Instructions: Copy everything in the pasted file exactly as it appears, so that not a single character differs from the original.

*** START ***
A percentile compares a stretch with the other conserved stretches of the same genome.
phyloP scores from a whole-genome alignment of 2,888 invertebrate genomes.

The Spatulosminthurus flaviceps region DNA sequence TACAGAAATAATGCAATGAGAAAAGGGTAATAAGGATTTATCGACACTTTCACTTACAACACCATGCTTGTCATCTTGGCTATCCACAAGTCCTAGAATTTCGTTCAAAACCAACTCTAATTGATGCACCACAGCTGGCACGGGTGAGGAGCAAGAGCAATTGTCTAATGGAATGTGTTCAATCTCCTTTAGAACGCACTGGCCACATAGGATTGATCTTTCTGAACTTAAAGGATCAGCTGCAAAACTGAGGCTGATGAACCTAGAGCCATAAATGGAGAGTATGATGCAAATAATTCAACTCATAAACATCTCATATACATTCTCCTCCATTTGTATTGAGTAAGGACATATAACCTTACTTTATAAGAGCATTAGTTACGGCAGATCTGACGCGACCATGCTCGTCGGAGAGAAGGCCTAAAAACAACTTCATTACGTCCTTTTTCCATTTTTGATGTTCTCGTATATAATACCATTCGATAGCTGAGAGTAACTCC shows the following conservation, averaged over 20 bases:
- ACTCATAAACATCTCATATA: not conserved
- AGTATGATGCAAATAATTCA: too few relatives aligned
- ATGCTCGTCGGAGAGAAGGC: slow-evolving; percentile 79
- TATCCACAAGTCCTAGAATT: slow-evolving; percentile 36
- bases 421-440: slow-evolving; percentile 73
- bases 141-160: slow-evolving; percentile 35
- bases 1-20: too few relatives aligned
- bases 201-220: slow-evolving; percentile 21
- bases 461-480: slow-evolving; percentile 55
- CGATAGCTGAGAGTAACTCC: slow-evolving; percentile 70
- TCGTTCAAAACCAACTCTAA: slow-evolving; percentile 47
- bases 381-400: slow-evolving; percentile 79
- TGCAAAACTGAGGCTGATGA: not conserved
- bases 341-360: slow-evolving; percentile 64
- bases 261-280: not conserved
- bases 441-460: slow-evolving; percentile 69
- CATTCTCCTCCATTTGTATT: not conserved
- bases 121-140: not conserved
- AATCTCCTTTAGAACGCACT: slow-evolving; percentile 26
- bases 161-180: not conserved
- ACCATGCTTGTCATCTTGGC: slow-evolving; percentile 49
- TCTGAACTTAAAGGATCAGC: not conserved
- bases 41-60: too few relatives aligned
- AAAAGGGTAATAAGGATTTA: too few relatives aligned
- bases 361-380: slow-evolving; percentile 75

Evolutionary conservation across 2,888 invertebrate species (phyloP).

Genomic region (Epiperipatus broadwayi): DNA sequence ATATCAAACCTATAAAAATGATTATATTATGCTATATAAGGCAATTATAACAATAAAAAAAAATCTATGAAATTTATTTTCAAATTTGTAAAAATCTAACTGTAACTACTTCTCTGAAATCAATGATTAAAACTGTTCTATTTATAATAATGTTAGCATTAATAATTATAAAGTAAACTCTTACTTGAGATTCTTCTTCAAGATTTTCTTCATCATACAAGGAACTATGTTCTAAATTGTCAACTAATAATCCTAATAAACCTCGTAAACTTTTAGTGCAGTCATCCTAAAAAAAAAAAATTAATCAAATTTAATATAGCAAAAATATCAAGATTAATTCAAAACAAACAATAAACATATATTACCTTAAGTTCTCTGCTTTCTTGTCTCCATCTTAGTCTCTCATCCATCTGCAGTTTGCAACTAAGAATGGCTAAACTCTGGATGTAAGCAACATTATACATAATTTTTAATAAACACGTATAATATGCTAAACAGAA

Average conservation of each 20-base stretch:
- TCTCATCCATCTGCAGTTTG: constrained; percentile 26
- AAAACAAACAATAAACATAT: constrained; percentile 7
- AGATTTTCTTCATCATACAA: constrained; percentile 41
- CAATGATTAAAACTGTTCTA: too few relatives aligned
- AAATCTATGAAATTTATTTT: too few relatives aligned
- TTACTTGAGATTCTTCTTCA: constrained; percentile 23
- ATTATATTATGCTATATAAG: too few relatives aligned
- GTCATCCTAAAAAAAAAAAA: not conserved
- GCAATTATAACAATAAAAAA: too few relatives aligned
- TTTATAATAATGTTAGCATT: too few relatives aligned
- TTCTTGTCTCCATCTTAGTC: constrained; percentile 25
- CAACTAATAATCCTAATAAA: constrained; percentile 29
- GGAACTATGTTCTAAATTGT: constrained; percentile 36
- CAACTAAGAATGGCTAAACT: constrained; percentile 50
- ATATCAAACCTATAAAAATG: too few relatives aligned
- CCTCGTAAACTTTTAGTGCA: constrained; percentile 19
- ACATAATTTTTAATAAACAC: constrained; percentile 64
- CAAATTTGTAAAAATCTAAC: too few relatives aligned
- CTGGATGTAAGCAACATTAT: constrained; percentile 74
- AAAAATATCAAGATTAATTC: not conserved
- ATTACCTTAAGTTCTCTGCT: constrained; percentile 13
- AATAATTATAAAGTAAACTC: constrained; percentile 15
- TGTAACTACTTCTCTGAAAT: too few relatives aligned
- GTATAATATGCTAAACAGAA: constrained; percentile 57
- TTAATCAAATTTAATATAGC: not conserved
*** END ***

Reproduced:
A percentile compares a stretch with the other conserved stretches of the same genome.
phyloP scores from a whole-genome alignment of 2,888 invertebrate genomes.

The Spatulosminthurus flaviceps region DNA sequence TACAGAAATAATGCAATGAGAAAAGGGTAATAAGGATTTATCGACACTTTCACTTACAACACCATGCTTGTCATCTTGGCTATCCACAAGTCCTAGAATTTCGTTCAAAACCAACTCTAATTGATGCACCACAGCTGGCACGGGTGAGGAGCAAGAGCAATTGTCTAATGGAATGTGTTCAATCTCCTTTAGAACGCACTGGCCACATAGGATTGATCTTTCTGAACTTAAAGGATCAGCTGCAAAACTGAGGCTGATGAACCTAGAGCCATAAATGGAGAGTATGATGCAAATAATTCAACTCATAAACATCTCATATACATTCTCCTCCATTTGTATTGAGTAAGGACATATAACCTTACTTTATAAGAGCATTAGTTACGGCAGATCTGACGCGACCATGCTCGTCGGAGAGAAGGCCTAAAAACAACTTCATTACGTCCTTTTTCCATTTTTGATGTTCTCGTATATAATACCATTCGATAGCTGAGAGTAACTCC shows the following conservation, averaged over 20 bases:
- ACTCATAAACATCTCATATA: not conserved
- AGTATGATGCAAATAATTCA: too few relatives aligned
- ATGCTCGTCGGAGAGAAGGC: slow-evolving; percentile 79
- TATCCACAAGTCCTAGAATT: slow-evolving; percentile 36
- bases 421-440: slow-evolving; percentile 73
- bases 141-160: slow-evolving; percentile 35
- bases 1-20: too few relatives aligned
- bases 201-220: slow-evolving; percentile 21
- bases 461-480: slow-evolving; percentile 55
- CGATAGCTGAGAGTAACTCC: slow-evolving; percentile 70
- TCGTTCAAAACCAACTCTAA: slow-evolving; percentile 47
- bases 381-400: slow-evolving; percentile 79
- TGCAAAACTGAGGCTGATGA: not conserved
- bases 341-360: slow-evolving; percentile 64
- bases 261-280: not conserved
- bases 441-460: slow-evolving; percentile 69
- CATTCTCCTCCATTTGTATT: not conserved
- bases 121-140: not conserved
- AATCTCCTTTAGAACGCACT: slow-evolving; percentile 26
- bases 161-180: not conserved
- ACCATGCTTGTCATCTTGGC: slow-evolving; percentile 49
- TCTGAACTTAAAGGATCAGC: not conserved
- bases 41-60: too few relatives aligned
- AAAAGGGTAATAAGGATTTA: too few relatives aligned
- bases 361-380: slow-evolving; percentile 75

Evolutionary conservation across 2,888 invertebrate species (phyloP).

Genomic region (Epiperipatus broadwayi): DNA sequence ATATCAAACCTATAAAAATGATTATATTATGCTATATAAGGCAATTATAACAATAAAAAAAAATCTATGAAATTTATTTTCAAATTTGTAAAAATCTAACTGTAACTACTTCTCTGAAATCAATGATTAAAACTGTTCTATTTATAATAATGTTAGCATTAATAATTATAAAGTAAACTCTTACTTGAGATTCTTCTTCAAGATTTTCTTCATCATACAAGGAACTATGTTCTAAATTGTCAACTAATAATCCTAATAAACCTCGTAAACTTTTAGTGCAGTCATCCTAAAAAAAAAAAATTAATCAAATTTAATATAGCAAAAATATCAAGATTAATTCAAAACAAACAATAAACATATATTACCTTAAGTTCTCTGCTTTCTTGTCTCCATCTTAGTCTCTCATCCATCTGCAGTTTGCAACTAAGAATGGCTAAACTCTGGATGTAAGCAACATTATACATAATTTTTAATAAACACGTATAATATGCTAAACAGAA

Average conservation of each 20-base stretch:
- TCTCATCCATCTGCAGTTTG: constrained; percentile 26
- AAAACAAACAATAAACATAT: constrained; percentile 7
- AGATTTTCTTCATCATACAA: constrained; percentile 41
- CAATGATTAAAACTGTTCTA: too few relatives aligned
- AAATCTATGAAATTTATTTT: too few relatives aligned
- TTACTTGAGATTCTTCTTCA: constrained; percentile 23
- ATTATATTATGCTATATAAG: too few relatives aligned
- GTCATCCTAAAAAAAAAAAA: not conserved
- GCAATTATAACAATAAAAAA: too few relatives aligned
- TTTATAATAATGTTAGCATT: too few relatives aligned
- TTCTTGTCTCCATCTTAGTC: constrained; percentile 25
- CAACTAATAATCCTAATAAA: constrained; percentile 29
- GGAACTATGTTCTAAATTGT: constrained; percentile 36
- CAACTAAGAATGGCTAAACT: constrained; percentile 50
- ATATCAAACCTATAAAAATG: too few relatives aligned
- CCTCGTAAACTTTTAGTGCA: constrained; percentile 19
- ACATAATTTTTAATAAACAC: constrained; percentile 64
- CAAATTTGTAAAAATCTAAC: too few relatives aligned
- CTGGATGTAAGCAACATTAT: constrained; percentile 74
- AAAAATATCAAGATTAATTC: not conserved
- ATTACCTTAAGTTCTCTGCT: constrained; percentile 13
- AATAATTATAAAGTAAACTC: constrained; percentile 15
- TGTAACTACTTCTCTGAAAT: too few relatives aligned
- GTATAATATGCTAAACAGAA: constrained; percentile 57
- TTAATCAAATTTAATATAGC: not conserved